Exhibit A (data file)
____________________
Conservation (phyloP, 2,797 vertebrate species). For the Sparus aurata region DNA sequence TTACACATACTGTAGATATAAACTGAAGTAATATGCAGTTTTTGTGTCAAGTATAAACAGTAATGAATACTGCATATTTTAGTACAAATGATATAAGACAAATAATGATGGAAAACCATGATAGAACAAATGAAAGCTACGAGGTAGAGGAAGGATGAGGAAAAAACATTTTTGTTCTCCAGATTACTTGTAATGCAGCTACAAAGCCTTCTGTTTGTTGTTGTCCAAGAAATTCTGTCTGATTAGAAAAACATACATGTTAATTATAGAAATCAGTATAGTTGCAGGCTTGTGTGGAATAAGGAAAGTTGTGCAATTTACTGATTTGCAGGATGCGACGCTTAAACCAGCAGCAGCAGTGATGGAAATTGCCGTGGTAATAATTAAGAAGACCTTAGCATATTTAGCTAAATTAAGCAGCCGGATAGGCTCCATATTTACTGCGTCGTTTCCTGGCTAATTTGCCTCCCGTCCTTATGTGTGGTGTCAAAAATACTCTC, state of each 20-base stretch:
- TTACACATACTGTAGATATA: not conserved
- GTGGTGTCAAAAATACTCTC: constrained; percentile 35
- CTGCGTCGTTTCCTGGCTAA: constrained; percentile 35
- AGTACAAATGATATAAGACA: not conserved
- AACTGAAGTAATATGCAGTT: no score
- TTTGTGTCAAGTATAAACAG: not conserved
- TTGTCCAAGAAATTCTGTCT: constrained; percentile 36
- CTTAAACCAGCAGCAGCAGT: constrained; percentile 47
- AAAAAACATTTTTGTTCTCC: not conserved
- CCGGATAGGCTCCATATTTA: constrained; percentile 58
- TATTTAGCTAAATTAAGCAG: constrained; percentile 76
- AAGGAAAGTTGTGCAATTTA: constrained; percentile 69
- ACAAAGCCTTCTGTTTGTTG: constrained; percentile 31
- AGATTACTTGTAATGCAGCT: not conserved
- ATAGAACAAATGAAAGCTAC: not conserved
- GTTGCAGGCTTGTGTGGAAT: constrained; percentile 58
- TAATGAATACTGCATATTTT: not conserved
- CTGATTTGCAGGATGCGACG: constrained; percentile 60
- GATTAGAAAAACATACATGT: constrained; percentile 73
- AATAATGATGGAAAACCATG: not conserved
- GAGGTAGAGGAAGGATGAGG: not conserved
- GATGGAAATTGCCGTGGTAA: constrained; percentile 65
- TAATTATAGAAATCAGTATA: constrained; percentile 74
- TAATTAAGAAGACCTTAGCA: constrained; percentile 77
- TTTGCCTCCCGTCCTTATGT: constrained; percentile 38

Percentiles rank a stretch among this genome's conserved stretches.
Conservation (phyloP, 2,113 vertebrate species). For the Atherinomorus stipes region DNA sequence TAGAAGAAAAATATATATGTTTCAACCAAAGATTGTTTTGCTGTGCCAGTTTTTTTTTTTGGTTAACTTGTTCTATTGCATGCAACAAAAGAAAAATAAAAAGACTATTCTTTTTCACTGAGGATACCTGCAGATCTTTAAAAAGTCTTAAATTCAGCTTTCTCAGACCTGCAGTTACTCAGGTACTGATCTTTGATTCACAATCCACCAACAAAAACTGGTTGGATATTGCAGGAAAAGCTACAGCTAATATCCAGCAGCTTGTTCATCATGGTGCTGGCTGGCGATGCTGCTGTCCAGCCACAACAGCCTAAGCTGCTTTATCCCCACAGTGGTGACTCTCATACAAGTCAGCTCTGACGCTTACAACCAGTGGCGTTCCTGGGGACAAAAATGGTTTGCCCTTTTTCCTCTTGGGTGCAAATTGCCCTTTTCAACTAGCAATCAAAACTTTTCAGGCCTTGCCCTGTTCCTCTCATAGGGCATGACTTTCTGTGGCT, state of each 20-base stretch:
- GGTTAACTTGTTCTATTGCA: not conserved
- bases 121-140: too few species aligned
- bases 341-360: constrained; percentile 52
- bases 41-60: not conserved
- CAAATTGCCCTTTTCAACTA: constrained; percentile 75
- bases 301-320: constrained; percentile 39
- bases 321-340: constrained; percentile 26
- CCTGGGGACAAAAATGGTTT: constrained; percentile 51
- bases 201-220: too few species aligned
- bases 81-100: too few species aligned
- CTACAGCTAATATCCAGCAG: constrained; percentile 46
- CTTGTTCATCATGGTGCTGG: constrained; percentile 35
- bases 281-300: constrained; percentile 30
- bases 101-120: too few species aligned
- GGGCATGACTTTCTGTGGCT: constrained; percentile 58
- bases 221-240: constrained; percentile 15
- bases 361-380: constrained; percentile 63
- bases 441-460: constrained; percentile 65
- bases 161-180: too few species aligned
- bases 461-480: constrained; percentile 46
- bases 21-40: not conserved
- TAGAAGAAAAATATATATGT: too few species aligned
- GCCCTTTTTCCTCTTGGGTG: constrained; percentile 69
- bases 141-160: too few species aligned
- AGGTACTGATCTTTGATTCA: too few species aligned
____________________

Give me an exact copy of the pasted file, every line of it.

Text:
Conservation (phyloP, 2,797 vertebrate species). For the Sparus aurata region DNA sequence TTACACATACTGTAGATATAAACTGAAGTAATATGCAGTTTTTGTGTCAAGTATAAACAGTAATGAATACTGCATATTTTAGTACAAATGATATAAGACAAATAATGATGGAAAACCATGATAGAACAAATGAAAGCTACGAGGTAGAGGAAGGATGAGGAAAAAACATTTTTGTTCTCCAGATTACTTGTAATGCAGCTACAAAGCCTTCTGTTTGTTGTTGTCCAAGAAATTCTGTCTGATTAGAAAAACATACATGTTAATTATAGAAATCAGTATAGTTGCAGGCTTGTGTGGAATAAGGAAAGTTGTGCAATTTACTGATTTGCAGGATGCGACGCTTAAACCAGCAGCAGCAGTGATGGAAATTGCCGTGGTAATAATTAAGAAGACCTTAGCATATTTAGCTAAATTAAGCAGCCGGATAGGCTCCATATTTACTGCGTCGTTTCCTGGCTAATTTGCCTCCCGTCCTTATGTGTGGTGTCAAAAATACTCTC, state of each 20-base stretch:
- TTACACATACTGTAGATATA: not conserved
- GTGGTGTCAAAAATACTCTC: constrained; percentile 35
- CTGCGTCGTTTCCTGGCTAA: constrained; percentile 35
- AGTACAAATGATATAAGACA: not conserved
- AACTGAAGTAATATGCAGTT: no score
- TTTGTGTCAAGTATAAACAG: not conserved
- TTGTCCAAGAAATTCTGTCT: constrained; percentile 36
- CTTAAACCAGCAGCAGCAGT: constrained; percentile 47
- AAAAAACATTTTTGTTCTCC: not conserved
- CCGGATAGGCTCCATATTTA: constrained; percentile 58
- TATTTAGCTAAATTAAGCAG: constrained; percentile 76
- AAGGAAAGTTGTGCAATTTA: constrained; percentile 69
- ACAAAGCCTTCTGTTTGTTG: constrained; percentile 31
- AGATTACTTGTAATGCAGCT: not conserved
- ATAGAACAAATGAAAGCTAC: not conserved
- GTTGCAGGCTTGTGTGGAAT: constrained; percentile 58
- TAATGAATACTGCATATTTT: not conserved
- CTGATTTGCAGGATGCGACG: constrained; percentile 60
- GATTAGAAAAACATACATGT: constrained; percentile 73
- AATAATGATGGAAAACCATG: not conserved
- GAGGTAGAGGAAGGATGAGG: not conserved
- GATGGAAATTGCCGTGGTAA: constrained; percentile 65
- TAATTATAGAAATCAGTATA: constrained; percentile 74
- TAATTAAGAAGACCTTAGCA: constrained; percentile 77
- TTTGCCTCCCGTCCTTATGT: constrained; percentile 38

Percentiles rank a stretch among this genome's conserved stretches.
Conservation (phyloP, 2,113 vertebrate species). For the Atherinomorus stipes region DNA sequence TAGAAGAAAAATATATATGTTTCAACCAAAGATTGTTTTGCTGTGCCAGTTTTTTTTTTTGGTTAACTTGTTCTATTGCATGCAACAAAAGAAAAATAAAAAGACTATTCTTTTTCACTGAGGATACCTGCAGATCTTTAAAAAGTCTTAAATTCAGCTTTCTCAGACCTGCAGTTACTCAGGTACTGATCTTTGATTCACAATCCACCAACAAAAACTGGTTGGATATTGCAGGAAAAGCTACAGCTAATATCCAGCAGCTTGTTCATCATGGTGCTGGCTGGCGATGCTGCTGTCCAGCCACAACAGCCTAAGCTGCTTTATCCCCACAGTGGTGACTCTCATACAAGTCAGCTCTGACGCTTACAACCAGTGGCGTTCCTGGGGACAAAAATGGTTTGCCCTTTTTCCTCTTGGGTGCAAATTGCCCTTTTCAACTAGCAATCAAAACTTTTCAGGCCTTGCCCTGTTCCTCTCATAGGGCATGACTTTCTGTGGCT, state of each 20-base stretch:
- GGTTAACTTGTTCTATTGCA: not conserved
- bases 121-140: too few species aligned
- bases 341-360: constrained; percentile 52
- bases 41-60: not conserved
- CAAATTGCCCTTTTCAACTA: constrained; percentile 75
- bases 301-320: constrained; percentile 39
- bases 321-340: constrained; percentile 26
- CCTGGGGACAAAAATGGTTT: constrained; percentile 51
- bases 201-220: too few species aligned
- bases 81-100: too few species aligned
- CTACAGCTAATATCCAGCAG: constrained; percentile 46
- CTTGTTCATCATGGTGCTGG: constrained; percentile 35
- bases 281-300: constrained; percentile 30
- bases 101-120: too few species aligned
- GGGCATGACTTTCTGTGGCT: constrained; percentile 58
- bases 221-240: constrained; percentile 15
- bases 361-380: constrained; percentile 63
- bases 441-460: constrained; percentile 65
- bases 161-180: too few species aligned
- bases 461-480: constrained; percentile 46
- bases 21-40: not conserved
- TAGAAGAAAAATATATATGT: too few species aligned
- GCCCTTTTTCCTCTTGGGTG: constrained; percentile 69
- bases 141-160: too few species aligned
- AGGTACTGATCTTTGATTCA: too few species aligned